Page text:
Butler Fails to Execute While US May Be Executing to Fail

Sadly, March Madness has concluded with perhaps one of least entertaining games of the entire Men’s 2011 NCAA Tournament.  Although UConn played some solid D, I am not so sure it was so much the Huskies winning the game or Butler losing it.  The Bulldogs were abysmal from the floor, continued to pop the ball outside in lieu of drawing fouls underneath and looked out of sync for 90% of the game.  Given his recent history of success and the unique capabilities of this two-time NCAA finalist, I am sure wunderkind Brad Stevens prepared a game plan consistent with his team’s strengths.  Butler’s game plan was to go in to Houston, defend the aerial attack to limit UConn 3s, attack its foe with some long range bombing and mop up with Matt Howard underneath.  But the circumstances changed early in the 2nd half.  Butler continued to toss trey bombs from the outside, but the boys manning the paint could not finish the job.  Oh, and while trying to defend at the arc, the gate was open inside for some easy pickins’.   You know where I am going, right?  Yep, Libya.

Not to over-simplify, but the Odyssey Dawn game plan was to attack from the outside to weaken Libyan strongholds, limit Gadhafi’s ability to attack from the air and allow the rebel forces to take control of territory in chunks.  Okay, not a bad plan….  if you’re playing Risk against an eight year old.    But unlike basketball or board games there were some important endgame decisions that required deliberation before the game plan was initiated.  Here are a just a few…

  • Who exactly is leading this insurgency and who will be running the show in Libya if the rebels succeed in toppling Gadhafi?
  • What happens if the no-fly zone results in a stalemate?  How long could the US potentially be engaged in Libya? 
  • Is there any situation where the US would send in ground troops?
  • What if Gadhafi simply agrees to relinquish control of the rebel strongholds in the east in exchange for US/NATO withdrawal?  That’s all the rebels really seem to want so they would have their endgame goal.  Does that make a divided Libya an acceptable result to the US/NATO?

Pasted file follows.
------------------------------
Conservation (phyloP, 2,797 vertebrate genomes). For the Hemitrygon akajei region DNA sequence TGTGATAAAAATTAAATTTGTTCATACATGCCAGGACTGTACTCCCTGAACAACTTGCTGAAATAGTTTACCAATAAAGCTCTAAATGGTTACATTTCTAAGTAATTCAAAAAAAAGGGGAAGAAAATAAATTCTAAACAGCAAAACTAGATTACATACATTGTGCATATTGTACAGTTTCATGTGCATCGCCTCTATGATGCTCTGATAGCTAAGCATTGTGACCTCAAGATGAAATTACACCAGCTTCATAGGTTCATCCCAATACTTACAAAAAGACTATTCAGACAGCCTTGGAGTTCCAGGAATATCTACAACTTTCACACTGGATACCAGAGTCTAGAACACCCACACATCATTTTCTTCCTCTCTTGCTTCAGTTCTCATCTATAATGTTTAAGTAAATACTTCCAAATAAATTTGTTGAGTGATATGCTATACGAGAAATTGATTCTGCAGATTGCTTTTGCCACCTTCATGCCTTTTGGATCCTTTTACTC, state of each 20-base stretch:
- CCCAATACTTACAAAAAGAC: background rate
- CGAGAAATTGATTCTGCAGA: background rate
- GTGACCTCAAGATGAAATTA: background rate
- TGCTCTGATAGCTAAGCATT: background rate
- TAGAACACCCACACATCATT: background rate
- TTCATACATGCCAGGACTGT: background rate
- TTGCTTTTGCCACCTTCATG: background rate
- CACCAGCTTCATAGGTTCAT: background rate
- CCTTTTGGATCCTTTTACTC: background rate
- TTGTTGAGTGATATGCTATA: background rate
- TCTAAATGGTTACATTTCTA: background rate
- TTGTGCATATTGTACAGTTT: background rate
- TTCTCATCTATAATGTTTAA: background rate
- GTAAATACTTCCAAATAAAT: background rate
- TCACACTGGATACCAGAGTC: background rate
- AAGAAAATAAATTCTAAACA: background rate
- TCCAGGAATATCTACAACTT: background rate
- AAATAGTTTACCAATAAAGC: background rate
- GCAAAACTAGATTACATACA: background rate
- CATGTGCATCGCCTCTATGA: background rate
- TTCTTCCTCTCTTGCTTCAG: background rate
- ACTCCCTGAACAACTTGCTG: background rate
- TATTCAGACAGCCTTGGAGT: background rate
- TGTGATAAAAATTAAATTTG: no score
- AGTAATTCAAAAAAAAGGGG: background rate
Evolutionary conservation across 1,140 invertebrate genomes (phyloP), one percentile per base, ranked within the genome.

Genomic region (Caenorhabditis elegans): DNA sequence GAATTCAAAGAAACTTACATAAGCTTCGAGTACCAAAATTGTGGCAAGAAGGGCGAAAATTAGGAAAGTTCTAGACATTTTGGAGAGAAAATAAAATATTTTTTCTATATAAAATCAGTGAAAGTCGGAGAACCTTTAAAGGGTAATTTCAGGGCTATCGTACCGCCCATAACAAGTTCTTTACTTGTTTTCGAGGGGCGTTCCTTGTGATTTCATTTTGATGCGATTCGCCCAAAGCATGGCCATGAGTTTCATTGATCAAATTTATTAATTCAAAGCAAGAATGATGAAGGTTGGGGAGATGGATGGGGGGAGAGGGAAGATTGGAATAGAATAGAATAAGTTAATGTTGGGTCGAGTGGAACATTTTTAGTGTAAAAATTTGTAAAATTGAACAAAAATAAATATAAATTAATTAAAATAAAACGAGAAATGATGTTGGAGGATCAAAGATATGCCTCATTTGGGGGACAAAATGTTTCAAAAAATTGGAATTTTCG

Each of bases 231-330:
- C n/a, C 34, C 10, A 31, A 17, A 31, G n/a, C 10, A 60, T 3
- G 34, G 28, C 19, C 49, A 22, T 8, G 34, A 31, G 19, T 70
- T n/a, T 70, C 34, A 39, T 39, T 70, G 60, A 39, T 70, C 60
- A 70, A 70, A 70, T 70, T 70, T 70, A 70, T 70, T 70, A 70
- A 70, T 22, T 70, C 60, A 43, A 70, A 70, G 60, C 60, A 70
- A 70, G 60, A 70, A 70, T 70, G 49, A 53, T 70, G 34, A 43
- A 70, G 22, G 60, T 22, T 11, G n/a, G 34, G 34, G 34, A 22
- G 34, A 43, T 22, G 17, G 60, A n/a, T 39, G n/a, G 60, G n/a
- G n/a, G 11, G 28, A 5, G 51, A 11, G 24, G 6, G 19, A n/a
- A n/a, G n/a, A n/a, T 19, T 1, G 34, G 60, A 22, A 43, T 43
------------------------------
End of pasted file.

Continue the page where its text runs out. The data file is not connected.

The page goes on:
• Will US military engagement be the practice de rigueur when insurgents in other countries seek dynamic democratic restructure?

It’s easy to say – after the game – that Butler should have reconsidered its offensive strategy when UConn began its run early in the 2nd half.  And it is likely that adjustments to the game plan were discussed but the Bulldogs could not successfully implement those changes.  The difference here is that Butler fully considered its opponent’s capabilities and aspirations, understood its own unified goal, knew the game would not end in a stalemate, and recognized the need for a fully-integrated plan of action involving all facets of the team  to succeed in attaining its objective.  To date, nothing coming from the Executive Branch has offered that much clarity with respect to our involvement in Lybia and endgame analysis.

Fast Fact:  Gadhafi has been cagey enough to stay in control of his country for 42 years.  He orchestrated (through Britain) Scotland’s release of a known terrorist on alleged humanitarian grounds.  He employs a deadly 40-member, all-female bodyguard team trained in martial arts and firearms.  And Italy’s Prime Minister Silvio Berlusconi thinks Gadhafi is the cat’s pajamas (probably in part because there is a 323 mile pipeline filled with Libyan oil running under the Mediterranean Sea to Sicily).

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One Response to “Butler Fails to Execute While US May Be Executing to Fail”

  1. Mrs. Earl Gray Says:

    Your basketball analogy gives way too much credit to the Libyan situation from a United States perspective. Unlike the UConn basketball game, with Libya we have no idea who the “sides” are, or even how many “sides” there are. So, to add to your list of questions which should have been considered pre-game, we can also add: how many “teams” currently comprise the rebels, who are these “teams”, who, ultimately, will own the spoils of the war and neither last nor least, how might those spoils be used to the disadvantage of the United States. Going back to March Madness, I am envisioning a game in which we do not know who the teams are, who the players are, where the game is held and what will be done with the ball when the game is over. In fact, all we do know is that there are 40 female bodyguards, trained in martial arts and firearms, surrounding the stadium.

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